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FOU records over N473million seizures

The Nigeria Customs Service, Federal Operations Unit (FOU), zone A, Lagos , has recorded 700 seizures with total Duty Paid Value (DPV) of over N473million within five months of operation.


The Command has also arrested 50 suspects caught with smuggled items for what it described as economic sabotage and criminal activities.

The Customs Area Controller (CAC) of the Unit, Kane Emmanuel Dede, said the seizures were recorded in respect of  items ranging from textile materials to house-hold equipment, adding that the Command also realised over N125million as revenue generation within the same period.

On what necessitated the arrest, he said, “Smuggling would not help us as a people and the economy in any aspect. Our effort is to stem the tide in this criminal activity to enhance sanity in our economic environment” addicts,  “we are advising Nigerians indulging in smuggling to have a rethink and stop. Smuggling is damaging to the economy because it does not allow economic growth and development and would not help our industries in any way.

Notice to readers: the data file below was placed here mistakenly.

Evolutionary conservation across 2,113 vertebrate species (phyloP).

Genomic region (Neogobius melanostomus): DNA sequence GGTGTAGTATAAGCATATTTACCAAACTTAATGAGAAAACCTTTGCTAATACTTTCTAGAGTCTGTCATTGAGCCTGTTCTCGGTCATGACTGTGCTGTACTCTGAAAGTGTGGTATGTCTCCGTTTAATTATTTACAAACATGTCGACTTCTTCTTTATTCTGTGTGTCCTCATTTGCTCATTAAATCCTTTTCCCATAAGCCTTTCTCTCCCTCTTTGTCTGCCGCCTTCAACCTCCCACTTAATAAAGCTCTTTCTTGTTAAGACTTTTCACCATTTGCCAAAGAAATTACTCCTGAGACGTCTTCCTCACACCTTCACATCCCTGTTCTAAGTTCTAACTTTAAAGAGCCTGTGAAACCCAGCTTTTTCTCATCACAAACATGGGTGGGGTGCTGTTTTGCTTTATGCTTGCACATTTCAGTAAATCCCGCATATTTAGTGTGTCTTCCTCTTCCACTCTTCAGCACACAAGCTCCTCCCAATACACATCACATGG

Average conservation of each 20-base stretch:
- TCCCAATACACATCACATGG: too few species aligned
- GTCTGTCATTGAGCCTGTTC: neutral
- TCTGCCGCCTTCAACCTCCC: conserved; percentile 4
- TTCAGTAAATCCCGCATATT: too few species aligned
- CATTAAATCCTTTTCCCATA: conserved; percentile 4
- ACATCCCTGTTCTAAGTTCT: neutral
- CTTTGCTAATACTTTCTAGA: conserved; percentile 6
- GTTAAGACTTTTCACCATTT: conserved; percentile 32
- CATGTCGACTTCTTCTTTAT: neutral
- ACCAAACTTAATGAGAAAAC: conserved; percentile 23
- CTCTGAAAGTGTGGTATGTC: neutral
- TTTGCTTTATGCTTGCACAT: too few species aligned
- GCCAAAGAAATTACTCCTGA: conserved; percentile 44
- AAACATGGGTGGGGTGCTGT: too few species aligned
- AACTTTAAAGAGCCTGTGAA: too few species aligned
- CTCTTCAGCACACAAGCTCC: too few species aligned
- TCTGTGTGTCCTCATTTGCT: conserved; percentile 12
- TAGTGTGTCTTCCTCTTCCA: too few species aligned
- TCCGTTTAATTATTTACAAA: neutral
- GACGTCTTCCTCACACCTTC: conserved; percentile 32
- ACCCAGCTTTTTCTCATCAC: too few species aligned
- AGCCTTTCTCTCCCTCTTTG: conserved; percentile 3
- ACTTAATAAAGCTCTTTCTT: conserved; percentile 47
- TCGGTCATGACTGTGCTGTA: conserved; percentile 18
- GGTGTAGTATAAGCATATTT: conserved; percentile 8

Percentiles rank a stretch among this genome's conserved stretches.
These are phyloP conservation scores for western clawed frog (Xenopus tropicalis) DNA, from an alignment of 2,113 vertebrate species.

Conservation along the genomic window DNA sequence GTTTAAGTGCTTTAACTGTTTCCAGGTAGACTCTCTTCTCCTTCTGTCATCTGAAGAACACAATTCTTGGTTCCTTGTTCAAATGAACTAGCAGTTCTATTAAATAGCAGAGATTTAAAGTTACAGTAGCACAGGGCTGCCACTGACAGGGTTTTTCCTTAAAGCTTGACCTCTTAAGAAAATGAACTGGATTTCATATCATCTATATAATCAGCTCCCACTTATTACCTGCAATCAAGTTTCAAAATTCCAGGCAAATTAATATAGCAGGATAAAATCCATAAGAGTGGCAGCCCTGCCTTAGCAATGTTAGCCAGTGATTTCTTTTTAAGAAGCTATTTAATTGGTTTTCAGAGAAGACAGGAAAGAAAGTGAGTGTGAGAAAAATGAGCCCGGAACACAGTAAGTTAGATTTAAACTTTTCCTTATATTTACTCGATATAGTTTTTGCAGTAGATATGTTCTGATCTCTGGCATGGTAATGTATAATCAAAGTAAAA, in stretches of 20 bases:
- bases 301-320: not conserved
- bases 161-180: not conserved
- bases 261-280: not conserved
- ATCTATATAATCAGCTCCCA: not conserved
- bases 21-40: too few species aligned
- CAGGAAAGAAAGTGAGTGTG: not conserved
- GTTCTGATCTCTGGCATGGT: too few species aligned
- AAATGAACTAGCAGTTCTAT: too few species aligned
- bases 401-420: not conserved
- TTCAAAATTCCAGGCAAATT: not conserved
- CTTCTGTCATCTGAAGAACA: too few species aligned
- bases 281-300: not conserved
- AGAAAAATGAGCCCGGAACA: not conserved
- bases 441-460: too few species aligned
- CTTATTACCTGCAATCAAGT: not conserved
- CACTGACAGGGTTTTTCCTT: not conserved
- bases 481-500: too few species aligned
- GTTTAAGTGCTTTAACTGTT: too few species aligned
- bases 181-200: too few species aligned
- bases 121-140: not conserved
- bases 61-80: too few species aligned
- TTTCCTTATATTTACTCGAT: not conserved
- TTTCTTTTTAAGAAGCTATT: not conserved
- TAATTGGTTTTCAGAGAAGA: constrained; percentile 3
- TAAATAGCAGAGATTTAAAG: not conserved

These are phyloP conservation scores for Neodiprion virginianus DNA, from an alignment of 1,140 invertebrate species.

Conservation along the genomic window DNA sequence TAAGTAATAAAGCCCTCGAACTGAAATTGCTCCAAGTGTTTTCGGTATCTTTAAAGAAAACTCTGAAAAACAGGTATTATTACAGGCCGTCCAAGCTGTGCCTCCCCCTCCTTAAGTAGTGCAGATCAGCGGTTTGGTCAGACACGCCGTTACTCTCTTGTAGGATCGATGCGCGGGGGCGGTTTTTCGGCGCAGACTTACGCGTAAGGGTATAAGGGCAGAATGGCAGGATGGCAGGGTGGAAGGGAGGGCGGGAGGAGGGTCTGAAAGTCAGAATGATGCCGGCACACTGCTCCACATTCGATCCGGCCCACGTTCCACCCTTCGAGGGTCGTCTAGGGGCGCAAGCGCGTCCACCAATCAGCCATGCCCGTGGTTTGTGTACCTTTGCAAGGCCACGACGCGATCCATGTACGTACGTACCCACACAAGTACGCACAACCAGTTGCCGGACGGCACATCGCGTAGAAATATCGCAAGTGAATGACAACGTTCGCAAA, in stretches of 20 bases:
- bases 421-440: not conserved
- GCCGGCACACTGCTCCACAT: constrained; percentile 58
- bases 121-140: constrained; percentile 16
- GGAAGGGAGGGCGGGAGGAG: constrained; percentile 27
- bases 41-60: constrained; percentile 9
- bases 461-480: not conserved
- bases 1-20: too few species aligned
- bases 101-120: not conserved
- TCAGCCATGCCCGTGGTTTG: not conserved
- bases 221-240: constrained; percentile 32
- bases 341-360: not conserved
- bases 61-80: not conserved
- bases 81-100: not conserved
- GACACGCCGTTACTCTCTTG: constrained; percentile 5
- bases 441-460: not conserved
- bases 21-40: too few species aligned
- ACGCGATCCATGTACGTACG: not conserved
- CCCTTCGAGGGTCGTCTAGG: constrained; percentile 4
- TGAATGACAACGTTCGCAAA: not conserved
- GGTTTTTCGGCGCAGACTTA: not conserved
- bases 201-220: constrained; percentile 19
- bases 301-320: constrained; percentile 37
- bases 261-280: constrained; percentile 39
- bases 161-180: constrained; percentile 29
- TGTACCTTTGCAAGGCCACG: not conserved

Let those goods be manufactured here in the country. By so doing, it would create employment for many people especially our youths and would in turn generate revenue to boost income flow in the economy”.

On what FOU is doing to curb the menace he said, “we are working with government and other security agencies in the country to tackle activities of smugglers that have become prevalent in the entire country.

In our daily operations, we have discovered that smuggling in Nigeria has taken a new dimension as culprits now use luxury buses meant for public transportation to convey contra-band items. Aside from that, the cooperation of officers in the unit enabled us to re-strategise by extending our operations far into the creeks where smugglers have re-routed for easy passage.

The initiative is to curtail activities of smugglers, which constitute a major impediment to the growth of local industries”.

Dede who frowned at the new techniques used by smugglers in perpetrating this illegal act stressed,  “we are charged with the responsibility of ensuring that those found culpable are brought to book. Smuggling is no longer business as usual because such criminal act must be eliminated for local industries to thrive”.

Some of the goods impounded are  used tyres, bales of new clothes and fairly used materials, furniture,  pirated CDs, new and fairly used jean trousers,  bags, boxes, refrigerators and commercial motor-cycles popularly known as Okada used for carriage were also confiscated.


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